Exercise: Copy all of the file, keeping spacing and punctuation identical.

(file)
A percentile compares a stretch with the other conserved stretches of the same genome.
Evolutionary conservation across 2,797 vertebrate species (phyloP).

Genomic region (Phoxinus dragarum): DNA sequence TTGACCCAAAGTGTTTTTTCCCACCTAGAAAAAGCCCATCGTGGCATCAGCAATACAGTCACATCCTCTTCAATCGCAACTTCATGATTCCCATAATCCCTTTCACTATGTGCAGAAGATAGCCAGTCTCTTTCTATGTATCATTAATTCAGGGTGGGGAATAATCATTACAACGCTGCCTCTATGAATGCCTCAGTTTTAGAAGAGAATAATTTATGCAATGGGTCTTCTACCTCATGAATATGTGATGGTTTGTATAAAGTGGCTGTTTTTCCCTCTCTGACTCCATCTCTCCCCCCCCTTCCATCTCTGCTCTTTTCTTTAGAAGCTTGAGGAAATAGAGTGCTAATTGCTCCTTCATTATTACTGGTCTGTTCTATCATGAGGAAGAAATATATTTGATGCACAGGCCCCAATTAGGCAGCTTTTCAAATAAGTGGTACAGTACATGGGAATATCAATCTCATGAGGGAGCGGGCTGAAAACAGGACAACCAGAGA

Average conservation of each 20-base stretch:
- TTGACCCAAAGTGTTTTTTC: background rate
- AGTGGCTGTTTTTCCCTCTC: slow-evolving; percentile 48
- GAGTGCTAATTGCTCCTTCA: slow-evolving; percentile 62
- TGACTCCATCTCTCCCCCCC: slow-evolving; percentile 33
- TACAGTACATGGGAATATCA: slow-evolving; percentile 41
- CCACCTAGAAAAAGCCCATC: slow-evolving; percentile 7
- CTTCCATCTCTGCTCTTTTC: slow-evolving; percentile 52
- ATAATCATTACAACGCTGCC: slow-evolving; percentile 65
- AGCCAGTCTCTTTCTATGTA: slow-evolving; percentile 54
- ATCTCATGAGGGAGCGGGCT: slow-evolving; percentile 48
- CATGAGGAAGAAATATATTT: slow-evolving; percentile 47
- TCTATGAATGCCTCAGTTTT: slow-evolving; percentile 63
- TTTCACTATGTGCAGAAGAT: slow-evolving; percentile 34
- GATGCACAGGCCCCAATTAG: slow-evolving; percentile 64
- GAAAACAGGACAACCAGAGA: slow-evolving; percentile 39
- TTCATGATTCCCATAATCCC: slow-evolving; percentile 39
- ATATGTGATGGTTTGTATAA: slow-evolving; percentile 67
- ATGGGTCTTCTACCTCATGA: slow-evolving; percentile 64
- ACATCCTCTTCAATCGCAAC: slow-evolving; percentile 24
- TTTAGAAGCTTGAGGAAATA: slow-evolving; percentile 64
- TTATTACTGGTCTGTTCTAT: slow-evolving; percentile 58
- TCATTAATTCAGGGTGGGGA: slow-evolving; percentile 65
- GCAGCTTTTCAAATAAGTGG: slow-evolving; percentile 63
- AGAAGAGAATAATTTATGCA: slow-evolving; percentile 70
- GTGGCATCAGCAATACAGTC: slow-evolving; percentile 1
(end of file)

A percentile compares a stretch with the other conserved stretches of the same genome.
Evolutionary conservation across 2,797 vertebrate species (phyloP).

Genomic region (Phoxinus dragarum): DNA sequence TTGACCCAAAGTGTTTTTTCCCACCTAGAAAAAGCCCATCGTGGCATCAGCAATACAGTCACATCCTCTTCAATCGCAACTTCATGATTCCCATAATCCCTTTCACTATGTGCAGAAGATAGCCAGTCTCTTTCTATGTATCATTAATTCAGGGTGGGGAATAATCATTACAACGCTGCCTCTATGAATGCCTCAGTTTTAGAAGAGAATAATTTATGCAATGGGTCTTCTACCTCATGAATATGTGATGGTTTGTATAAAGTGGCTGTTTTTCCCTCTCTGACTCCATCTCTCCCCCCCCTTCCATCTCTGCTCTTTTCTTTAGAAGCTTGAGGAAATAGAGTGCTAATTGCTCCTTCATTATTACTGGTCTGTTCTATCATGAGGAAGAAATATATTTGATGCACAGGCCCCAATTAGGCAGCTTTTCAAATAAGTGGTACAGTACATGGGAATATCAATCTCATGAGGGAGCGGGCTGAAAACAGGACAACCAGAGA

Average conservation of each 20-base stretch:
- TTGACCCAAAGTGTTTTTTC: background rate
- AGTGGCTGTTTTTCCCTCTC: slow-evolving; percentile 48
- GAGTGCTAATTGCTCCTTCA: slow-evolving; percentile 62
- TGACTCCATCTCTCCCCCCC: slow-evolving; percentile 33
- TACAGTACATGGGAATATCA: slow-evolving; percentile 41
- CCACCTAGAAAAAGCCCATC: slow-evolving; percentile 7
- CTTCCATCTCTGCTCTTTTC: slow-evolving; percentile 52
- ATAATCATTACAACGCTGCC: slow-evolving; percentile 65
- AGCCAGTCTCTTTCTATGTA: slow-evolving; percentile 54
- ATCTCATGAGGGAGCGGGCT: slow-evolving; percentile 48
- CATGAGGAAGAAATATATTT: slow-evolving; percentile 47
- TCTATGAATGCCTCAGTTTT: slow-evolving; percentile 63
- TTTCACTATGTGCAGAAGAT: slow-evolving; percentile 34
- GATGCACAGGCCCCAATTAG: slow-evolving; percentile 64
- GAAAACAGGACAACCAGAGA: slow-evolving; percentile 39
- TTCATGATTCCCATAATCCC: slow-evolving; percentile 39
- ATATGTGATGGTTTGTATAA: slow-evolving; percentile 67
- ATGGGTCTTCTACCTCATGA: slow-evolving; percentile 64
- ACATCCTCTTCAATCGCAAC: slow-evolving; percentile 24
- TTTAGAAGCTTGAGGAAATA: slow-evolving; percentile 64
- TTATTACTGGTCTGTTCTAT: slow-evolving; percentile 58
- TCATTAATTCAGGGTGGGGA: slow-evolving; percentile 65
- GCAGCTTTTCAAATAAGTGG: slow-evolving; percentile 63
- AGAAGAGAATAATTTATGCA: slow-evolving; percentile 70
- GTGGCATCAGCAATACAGTC: slow-evolving; percentile 1